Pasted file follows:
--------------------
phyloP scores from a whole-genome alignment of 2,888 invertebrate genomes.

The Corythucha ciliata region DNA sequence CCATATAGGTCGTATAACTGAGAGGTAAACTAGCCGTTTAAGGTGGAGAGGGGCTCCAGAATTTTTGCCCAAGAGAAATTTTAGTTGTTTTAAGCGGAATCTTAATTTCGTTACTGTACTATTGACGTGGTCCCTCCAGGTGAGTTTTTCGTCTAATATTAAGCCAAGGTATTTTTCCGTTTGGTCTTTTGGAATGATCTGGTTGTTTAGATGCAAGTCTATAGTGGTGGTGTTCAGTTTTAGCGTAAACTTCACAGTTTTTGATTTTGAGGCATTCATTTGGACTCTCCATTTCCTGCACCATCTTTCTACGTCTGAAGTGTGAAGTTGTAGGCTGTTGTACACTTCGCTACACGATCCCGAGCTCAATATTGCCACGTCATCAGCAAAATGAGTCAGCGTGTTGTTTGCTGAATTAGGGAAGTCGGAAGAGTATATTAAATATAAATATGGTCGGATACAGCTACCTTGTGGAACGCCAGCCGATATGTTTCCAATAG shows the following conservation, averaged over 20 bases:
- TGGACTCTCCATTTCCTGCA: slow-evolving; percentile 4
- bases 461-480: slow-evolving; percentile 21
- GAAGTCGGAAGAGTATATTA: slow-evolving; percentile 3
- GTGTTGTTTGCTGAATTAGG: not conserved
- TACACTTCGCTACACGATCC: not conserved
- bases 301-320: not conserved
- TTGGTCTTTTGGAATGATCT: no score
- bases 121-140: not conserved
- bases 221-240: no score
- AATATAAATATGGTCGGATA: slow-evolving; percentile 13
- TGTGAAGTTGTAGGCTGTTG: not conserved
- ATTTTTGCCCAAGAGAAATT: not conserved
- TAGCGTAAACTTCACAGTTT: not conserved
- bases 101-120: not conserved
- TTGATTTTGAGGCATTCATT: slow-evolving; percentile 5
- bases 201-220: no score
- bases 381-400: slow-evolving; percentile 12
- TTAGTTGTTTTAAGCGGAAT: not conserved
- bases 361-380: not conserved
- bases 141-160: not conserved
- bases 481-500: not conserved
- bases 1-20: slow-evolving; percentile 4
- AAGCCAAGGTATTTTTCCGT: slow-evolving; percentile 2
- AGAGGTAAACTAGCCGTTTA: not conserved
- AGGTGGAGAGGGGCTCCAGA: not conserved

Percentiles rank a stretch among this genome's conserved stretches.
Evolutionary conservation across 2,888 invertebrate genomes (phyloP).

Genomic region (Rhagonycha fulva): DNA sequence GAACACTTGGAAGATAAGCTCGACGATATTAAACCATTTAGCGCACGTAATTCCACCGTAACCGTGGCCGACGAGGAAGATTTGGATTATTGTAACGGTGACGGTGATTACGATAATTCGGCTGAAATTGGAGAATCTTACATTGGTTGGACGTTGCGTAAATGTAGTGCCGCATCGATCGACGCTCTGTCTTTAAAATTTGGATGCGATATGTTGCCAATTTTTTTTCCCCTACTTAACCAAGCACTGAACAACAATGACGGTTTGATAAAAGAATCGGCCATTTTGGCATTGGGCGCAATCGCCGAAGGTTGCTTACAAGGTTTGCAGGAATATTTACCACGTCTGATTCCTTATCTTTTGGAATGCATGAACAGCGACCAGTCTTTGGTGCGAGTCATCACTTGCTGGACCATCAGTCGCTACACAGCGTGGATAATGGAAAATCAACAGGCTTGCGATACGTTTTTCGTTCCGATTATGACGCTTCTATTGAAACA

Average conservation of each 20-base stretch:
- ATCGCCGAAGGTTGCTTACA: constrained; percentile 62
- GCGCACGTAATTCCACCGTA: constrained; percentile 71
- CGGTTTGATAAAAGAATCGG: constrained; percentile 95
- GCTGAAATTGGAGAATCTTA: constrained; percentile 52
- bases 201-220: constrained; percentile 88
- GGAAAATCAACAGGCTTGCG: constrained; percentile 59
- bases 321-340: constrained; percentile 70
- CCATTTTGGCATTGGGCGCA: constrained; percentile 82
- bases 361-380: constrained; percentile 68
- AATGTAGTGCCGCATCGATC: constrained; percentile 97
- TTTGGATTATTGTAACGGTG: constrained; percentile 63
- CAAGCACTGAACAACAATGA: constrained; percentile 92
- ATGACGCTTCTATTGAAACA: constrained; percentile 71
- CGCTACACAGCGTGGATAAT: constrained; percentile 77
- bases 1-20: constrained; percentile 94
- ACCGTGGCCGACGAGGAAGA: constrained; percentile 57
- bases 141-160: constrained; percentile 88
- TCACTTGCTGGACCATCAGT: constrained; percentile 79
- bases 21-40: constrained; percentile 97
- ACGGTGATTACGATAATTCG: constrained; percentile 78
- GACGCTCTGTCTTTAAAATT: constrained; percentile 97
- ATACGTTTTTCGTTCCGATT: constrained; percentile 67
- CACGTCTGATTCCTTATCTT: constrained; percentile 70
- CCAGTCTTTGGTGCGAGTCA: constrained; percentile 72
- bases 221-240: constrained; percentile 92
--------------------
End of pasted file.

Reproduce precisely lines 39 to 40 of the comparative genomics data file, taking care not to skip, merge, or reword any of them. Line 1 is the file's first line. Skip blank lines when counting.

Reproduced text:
- CCATTTTGGCATTGGGCGCA: constrained; percentile 82
- bases 361-380: constrained; percentile 68